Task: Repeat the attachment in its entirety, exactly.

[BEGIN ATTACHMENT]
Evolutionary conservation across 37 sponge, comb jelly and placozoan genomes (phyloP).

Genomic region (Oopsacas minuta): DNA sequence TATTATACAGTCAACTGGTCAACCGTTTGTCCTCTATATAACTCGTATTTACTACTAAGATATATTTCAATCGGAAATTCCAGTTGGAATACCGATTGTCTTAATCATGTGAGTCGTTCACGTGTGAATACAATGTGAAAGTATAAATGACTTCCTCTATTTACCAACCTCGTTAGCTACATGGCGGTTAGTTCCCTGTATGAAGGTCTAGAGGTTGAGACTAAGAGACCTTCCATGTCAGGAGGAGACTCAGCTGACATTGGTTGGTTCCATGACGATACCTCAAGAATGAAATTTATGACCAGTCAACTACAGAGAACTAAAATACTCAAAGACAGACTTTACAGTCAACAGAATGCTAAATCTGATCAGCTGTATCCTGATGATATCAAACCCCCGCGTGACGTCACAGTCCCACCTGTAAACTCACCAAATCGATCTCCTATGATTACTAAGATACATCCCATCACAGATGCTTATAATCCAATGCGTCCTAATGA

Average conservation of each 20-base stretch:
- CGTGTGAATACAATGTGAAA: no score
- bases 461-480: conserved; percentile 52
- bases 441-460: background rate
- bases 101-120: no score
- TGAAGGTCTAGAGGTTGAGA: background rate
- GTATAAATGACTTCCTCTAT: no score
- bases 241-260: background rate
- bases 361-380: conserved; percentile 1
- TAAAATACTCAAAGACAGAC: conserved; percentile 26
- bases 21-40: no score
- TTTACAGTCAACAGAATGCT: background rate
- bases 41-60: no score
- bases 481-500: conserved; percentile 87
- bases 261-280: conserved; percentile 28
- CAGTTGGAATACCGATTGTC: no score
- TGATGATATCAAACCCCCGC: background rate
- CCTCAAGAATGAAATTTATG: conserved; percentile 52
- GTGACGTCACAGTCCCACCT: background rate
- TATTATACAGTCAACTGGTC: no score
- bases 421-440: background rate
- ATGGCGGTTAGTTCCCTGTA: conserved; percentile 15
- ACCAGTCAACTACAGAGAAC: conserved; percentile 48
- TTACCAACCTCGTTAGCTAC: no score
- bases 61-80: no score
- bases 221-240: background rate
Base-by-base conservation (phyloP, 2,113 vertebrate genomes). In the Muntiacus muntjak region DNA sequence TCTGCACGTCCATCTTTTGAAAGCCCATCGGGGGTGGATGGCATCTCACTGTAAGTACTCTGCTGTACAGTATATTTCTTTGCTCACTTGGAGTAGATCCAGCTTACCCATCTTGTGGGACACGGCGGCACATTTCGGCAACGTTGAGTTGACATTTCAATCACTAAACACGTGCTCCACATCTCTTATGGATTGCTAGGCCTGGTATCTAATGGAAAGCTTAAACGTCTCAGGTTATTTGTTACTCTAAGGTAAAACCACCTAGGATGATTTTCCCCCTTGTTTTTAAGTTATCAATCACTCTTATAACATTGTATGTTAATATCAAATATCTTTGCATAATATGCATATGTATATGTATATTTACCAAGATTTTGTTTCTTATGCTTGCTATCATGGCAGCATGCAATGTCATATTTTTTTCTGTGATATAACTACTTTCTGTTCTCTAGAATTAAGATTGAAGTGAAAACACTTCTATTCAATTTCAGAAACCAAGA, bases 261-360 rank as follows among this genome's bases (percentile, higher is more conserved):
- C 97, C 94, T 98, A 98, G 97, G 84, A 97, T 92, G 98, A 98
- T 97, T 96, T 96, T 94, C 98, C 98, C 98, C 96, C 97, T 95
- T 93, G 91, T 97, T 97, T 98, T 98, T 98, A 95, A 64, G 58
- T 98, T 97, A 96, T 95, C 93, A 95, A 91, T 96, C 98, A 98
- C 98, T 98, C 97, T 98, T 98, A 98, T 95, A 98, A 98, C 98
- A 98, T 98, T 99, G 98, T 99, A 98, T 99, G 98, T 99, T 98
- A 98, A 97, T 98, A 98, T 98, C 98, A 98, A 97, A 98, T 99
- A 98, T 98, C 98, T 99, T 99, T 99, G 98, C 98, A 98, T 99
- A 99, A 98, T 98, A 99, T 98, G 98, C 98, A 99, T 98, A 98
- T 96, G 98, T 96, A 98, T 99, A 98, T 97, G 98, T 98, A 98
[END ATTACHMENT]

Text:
Evolutionary conservation across 37 sponge, comb jelly and placozoan genomes (phyloP).

Genomic region (Oopsacas minuta): DNA sequence TATTATACAGTCAACTGGTCAACCGTTTGTCCTCTATATAACTCGTATTTACTACTAAGATATATTTCAATCGGAAATTCCAGTTGGAATACCGATTGTCTTAATCATGTGAGTCGTTCACGTGTGAATACAATGTGAAAGTATAAATGACTTCCTCTATTTACCAACCTCGTTAGCTACATGGCGGTTAGTTCCCTGTATGAAGGTCTAGAGGTTGAGACTAAGAGACCTTCCATGTCAGGAGGAGACTCAGCTGACATTGGTTGGTTCCATGACGATACCTCAAGAATGAAATTTATGACCAGTCAACTACAGAGAACTAAAATACTCAAAGACAGACTTTACAGTCAACAGAATGCTAAATCTGATCAGCTGTATCCTGATGATATCAAACCCCCGCGTGACGTCACAGTCCCACCTGTAAACTCACCAAATCGATCTCCTATGATTACTAAGATACATCCCATCACAGATGCTTATAATCCAATGCGTCCTAATGA

Average conservation of each 20-base stretch:
- CGTGTGAATACAATGTGAAA: no score
- bases 461-480: conserved; percentile 52
- bases 441-460: background rate
- bases 101-120: no score
- TGAAGGTCTAGAGGTTGAGA: background rate
- GTATAAATGACTTCCTCTAT: no score
- bases 241-260: background rate
- bases 361-380: conserved; percentile 1
- TAAAATACTCAAAGACAGAC: conserved; percentile 26
- bases 21-40: no score
- TTTACAGTCAACAGAATGCT: background rate
- bases 41-60: no score
- bases 481-500: conserved; percentile 87
- bases 261-280: conserved; percentile 28
- CAGTTGGAATACCGATTGTC: no score
- TGATGATATCAAACCCCCGC: background rate
- CCTCAAGAATGAAATTTATG: conserved; percentile 52
- GTGACGTCACAGTCCCACCT: background rate
- TATTATACAGTCAACTGGTC: no score
- bases 421-440: background rate
- ATGGCGGTTAGTTCCCTGTA: conserved; percentile 15
- ACCAGTCAACTACAGAGAAC: conserved; percentile 48
- TTACCAACCTCGTTAGCTAC: no score
- bases 61-80: no score
- bases 221-240: background rate
Base-by-base conservation (phyloP, 2,113 vertebrate genomes). In the Muntiacus muntjak region DNA sequence TCTGCACGTCCATCTTTTGAAAGCCCATCGGGGGTGGATGGCATCTCACTGTAAGTACTCTGCTGTACAGTATATTTCTTTGCTCACTTGGAGTAGATCCAGCTTACCCATCTTGTGGGACACGGCGGCACATTTCGGCAACGTTGAGTTGACATTTCAATCACTAAACACGTGCTCCACATCTCTTATGGATTGCTAGGCCTGGTATCTAATGGAAAGCTTAAACGTCTCAGGTTATTTGTTACTCTAAGGTAAAACCACCTAGGATGATTTTCCCCCTTGTTTTTAAGTTATCAATCACTCTTATAACATTGTATGTTAATATCAAATATCTTTGCATAATATGCATATGTATATGTATATTTACCAAGATTTTGTTTCTTATGCTTGCTATCATGGCAGCATGCAATGTCATATTTTTTTCTGTGATATAACTACTTTCTGTTCTCTAGAATTAAGATTGAAGTGAAAACACTTCTATTCAATTTCAGAAACCAAGA, bases 261-360 rank as follows among this genome's bases (percentile, higher is more conserved):
- C 97, C 94, T 98, A 98, G 97, G 84, A 97, T 92, G 98, A 98
- T 97, T 96, T 96, T 94, C 98, C 98, C 98, C 96, C 97, T 95
- T 93, G 91, T 97, T 97, T 98, T 98, T 98, A 95, A 64, G 58
- T 98, T 97, A 96, T 95, C 93, A 95, A 91, T 96, C 98, A 98
- C 98, T 98, C 97, T 98, T 98, A 98, T 95, A 98, A 98, C 98
- A 98, T 98, T 99, G 98, T 99, A 98, T 99, G 98, T 99, T 98
- A 98, A 97, T 98, A 98, T 98, C 98, A 98, A 97, A 98, T 99
- A 98, T 98, C 98, T 99, T 99, T 99, G 98, C 98, A 98, T 99
- A 99, A 98, T 98, A 99, T 98, G 98, C 98, A 99, T 98, A 98
- T 96, G 98, T 96, A 98, T 99, A 98, T 97, G 98, T 98, A 98